The crowdsourcing method can either work through voting where labels are voted for by the workers or through explaining and categorization. In the latter case, the rationale behind the labels is used as the justification for the labels. In explaining, a worker provides the justification, while in categorization, other workers review the provided explanations and mark conflicts if applicable.
Use of existing labels
In certain novel situations, dataset acquisition may not be practical. Since x-ray images for SARS-Cov-2 patients were not available readily during the early stage of the pandemic, researchers had used existing images of pneumonia patients. In such cases, it is encouraged to improve the labeling of the dataset or to improve the model training. Here we have listed some common techniques to achieve the use of existing labels.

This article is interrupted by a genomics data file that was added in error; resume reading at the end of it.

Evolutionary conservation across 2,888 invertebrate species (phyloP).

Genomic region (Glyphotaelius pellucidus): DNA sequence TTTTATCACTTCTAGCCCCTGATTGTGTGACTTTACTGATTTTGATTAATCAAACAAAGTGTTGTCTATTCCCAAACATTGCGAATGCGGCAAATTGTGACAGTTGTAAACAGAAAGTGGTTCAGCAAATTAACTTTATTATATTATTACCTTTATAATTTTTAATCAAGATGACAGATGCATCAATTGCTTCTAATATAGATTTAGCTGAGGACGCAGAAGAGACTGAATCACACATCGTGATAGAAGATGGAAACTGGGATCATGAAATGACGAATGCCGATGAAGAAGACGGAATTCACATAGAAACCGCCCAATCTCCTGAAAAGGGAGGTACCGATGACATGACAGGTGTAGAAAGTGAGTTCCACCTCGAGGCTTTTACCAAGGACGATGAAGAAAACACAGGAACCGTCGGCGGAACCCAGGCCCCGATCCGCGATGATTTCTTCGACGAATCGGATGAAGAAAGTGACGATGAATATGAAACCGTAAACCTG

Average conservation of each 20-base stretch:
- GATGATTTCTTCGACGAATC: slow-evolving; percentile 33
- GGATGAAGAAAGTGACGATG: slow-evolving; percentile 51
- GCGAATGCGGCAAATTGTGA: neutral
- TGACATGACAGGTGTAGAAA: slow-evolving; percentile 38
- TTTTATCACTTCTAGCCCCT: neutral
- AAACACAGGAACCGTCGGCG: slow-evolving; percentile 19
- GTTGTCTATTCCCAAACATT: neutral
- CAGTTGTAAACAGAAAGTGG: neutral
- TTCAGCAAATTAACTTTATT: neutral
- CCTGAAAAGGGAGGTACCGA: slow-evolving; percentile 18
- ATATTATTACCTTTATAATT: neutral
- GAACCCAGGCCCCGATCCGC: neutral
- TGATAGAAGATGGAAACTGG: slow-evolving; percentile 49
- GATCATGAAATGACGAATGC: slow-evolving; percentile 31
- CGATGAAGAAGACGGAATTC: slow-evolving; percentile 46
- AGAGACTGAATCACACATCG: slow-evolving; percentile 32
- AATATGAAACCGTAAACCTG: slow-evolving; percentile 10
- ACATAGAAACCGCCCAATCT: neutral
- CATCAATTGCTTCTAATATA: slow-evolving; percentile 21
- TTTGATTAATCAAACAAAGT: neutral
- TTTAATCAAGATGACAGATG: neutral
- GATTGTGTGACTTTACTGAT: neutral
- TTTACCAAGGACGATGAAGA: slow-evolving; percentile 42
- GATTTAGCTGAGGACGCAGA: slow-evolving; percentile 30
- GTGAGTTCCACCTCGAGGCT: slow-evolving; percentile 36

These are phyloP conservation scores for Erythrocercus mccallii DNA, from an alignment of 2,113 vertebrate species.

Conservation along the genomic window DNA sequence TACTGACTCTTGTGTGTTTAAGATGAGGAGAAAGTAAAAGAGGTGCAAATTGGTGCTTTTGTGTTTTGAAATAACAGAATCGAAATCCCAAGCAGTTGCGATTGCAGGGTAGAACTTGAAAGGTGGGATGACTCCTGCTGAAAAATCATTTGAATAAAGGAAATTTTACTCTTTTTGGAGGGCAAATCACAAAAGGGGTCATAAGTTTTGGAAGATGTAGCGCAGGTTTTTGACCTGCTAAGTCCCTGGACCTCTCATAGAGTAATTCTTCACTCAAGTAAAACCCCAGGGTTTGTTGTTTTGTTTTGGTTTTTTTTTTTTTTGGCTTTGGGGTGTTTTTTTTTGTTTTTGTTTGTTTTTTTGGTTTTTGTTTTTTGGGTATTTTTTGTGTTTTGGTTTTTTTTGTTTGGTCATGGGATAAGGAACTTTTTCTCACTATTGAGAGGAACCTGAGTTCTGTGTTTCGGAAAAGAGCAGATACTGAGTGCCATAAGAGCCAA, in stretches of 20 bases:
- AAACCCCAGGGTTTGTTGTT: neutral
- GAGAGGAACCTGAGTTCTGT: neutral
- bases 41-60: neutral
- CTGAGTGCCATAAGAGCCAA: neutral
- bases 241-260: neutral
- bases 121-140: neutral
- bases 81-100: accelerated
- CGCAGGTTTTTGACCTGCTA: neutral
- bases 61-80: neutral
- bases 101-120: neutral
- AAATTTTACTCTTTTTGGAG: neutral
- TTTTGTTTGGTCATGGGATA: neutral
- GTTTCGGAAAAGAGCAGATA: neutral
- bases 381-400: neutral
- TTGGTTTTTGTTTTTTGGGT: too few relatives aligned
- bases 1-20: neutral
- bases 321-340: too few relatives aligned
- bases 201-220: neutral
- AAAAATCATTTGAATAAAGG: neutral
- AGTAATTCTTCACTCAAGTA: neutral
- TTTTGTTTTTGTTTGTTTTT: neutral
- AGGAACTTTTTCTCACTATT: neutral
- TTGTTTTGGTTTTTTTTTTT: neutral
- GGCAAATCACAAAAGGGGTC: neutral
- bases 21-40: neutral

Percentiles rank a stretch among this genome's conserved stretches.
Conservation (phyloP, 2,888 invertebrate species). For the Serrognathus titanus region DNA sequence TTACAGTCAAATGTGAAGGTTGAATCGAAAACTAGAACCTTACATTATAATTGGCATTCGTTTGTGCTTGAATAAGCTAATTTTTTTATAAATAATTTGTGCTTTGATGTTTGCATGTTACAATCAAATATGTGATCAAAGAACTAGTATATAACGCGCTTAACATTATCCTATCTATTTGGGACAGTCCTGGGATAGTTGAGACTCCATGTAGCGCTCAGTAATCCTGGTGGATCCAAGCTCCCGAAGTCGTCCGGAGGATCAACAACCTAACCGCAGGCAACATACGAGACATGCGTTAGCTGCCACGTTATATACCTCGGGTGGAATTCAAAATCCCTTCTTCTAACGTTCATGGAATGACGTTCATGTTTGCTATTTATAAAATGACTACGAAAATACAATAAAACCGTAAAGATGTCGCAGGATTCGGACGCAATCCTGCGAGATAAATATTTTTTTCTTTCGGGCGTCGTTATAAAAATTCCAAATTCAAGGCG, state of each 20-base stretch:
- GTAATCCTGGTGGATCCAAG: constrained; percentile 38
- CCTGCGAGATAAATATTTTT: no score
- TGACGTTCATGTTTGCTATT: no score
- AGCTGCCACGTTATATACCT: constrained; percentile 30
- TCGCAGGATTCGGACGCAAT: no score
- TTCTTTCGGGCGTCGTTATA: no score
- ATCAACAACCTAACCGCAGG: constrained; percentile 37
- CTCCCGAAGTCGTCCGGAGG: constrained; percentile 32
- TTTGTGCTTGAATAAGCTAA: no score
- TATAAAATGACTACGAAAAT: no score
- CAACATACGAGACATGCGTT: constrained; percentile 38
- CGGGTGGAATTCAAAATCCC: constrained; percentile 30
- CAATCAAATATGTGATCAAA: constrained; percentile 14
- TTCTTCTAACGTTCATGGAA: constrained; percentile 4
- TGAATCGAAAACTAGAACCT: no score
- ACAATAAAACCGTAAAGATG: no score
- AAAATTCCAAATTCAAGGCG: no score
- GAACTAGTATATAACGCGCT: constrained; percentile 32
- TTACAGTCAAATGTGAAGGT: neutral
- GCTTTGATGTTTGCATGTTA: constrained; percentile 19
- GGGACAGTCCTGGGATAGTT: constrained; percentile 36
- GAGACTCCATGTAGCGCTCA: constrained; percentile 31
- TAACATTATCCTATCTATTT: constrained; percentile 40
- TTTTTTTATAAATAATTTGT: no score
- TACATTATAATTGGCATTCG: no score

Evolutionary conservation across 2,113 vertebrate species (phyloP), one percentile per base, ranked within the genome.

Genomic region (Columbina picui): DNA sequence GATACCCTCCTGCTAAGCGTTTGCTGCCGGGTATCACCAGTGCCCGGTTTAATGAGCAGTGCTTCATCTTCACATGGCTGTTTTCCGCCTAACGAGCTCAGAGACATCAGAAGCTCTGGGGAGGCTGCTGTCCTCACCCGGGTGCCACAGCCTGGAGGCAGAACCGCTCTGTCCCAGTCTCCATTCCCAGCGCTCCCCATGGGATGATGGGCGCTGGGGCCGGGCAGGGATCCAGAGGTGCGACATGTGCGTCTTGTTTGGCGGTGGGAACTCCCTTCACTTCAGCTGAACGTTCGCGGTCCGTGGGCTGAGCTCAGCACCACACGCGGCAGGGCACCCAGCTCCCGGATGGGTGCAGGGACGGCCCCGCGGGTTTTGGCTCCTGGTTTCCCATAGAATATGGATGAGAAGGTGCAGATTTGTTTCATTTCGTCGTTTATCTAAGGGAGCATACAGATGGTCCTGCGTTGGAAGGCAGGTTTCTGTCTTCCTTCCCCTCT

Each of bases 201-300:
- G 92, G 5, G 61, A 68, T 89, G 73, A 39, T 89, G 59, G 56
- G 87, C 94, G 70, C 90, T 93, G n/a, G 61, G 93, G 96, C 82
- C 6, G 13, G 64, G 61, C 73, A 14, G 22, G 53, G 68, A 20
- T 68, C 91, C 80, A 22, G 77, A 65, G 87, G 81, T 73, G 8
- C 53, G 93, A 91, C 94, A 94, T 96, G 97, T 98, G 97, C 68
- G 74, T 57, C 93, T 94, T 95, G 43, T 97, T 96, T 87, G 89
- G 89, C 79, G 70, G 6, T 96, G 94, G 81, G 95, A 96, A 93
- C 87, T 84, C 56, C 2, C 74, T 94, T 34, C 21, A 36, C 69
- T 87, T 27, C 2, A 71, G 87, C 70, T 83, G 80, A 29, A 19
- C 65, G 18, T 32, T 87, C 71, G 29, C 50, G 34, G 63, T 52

Improvement of existing data
The labeled data at hand can be improved through processes of
Cleaning of data as part of the preprocessing has moved from conventional purpose to advanced functions like mitigation of potential bias in the data and sanitization to tackle data poisoning. Additionally, some recently developed solutions use rules, correlations, and reference data to extract details through probabilistic modeling.
Re-labeling of the dataset:
A trained model is as good as its training data. While labeling is crucial to the model performance, acquiring new data and labeling continually may not result in higher accuracy. This is particularly true if the labels are noisy. Therefore, the quality of the existing labels should be assessed and if required, expert workers should be involved to revise them.
Improvement of the model training
Common methods to improve on model training may include:
Making the model robust against noise and bias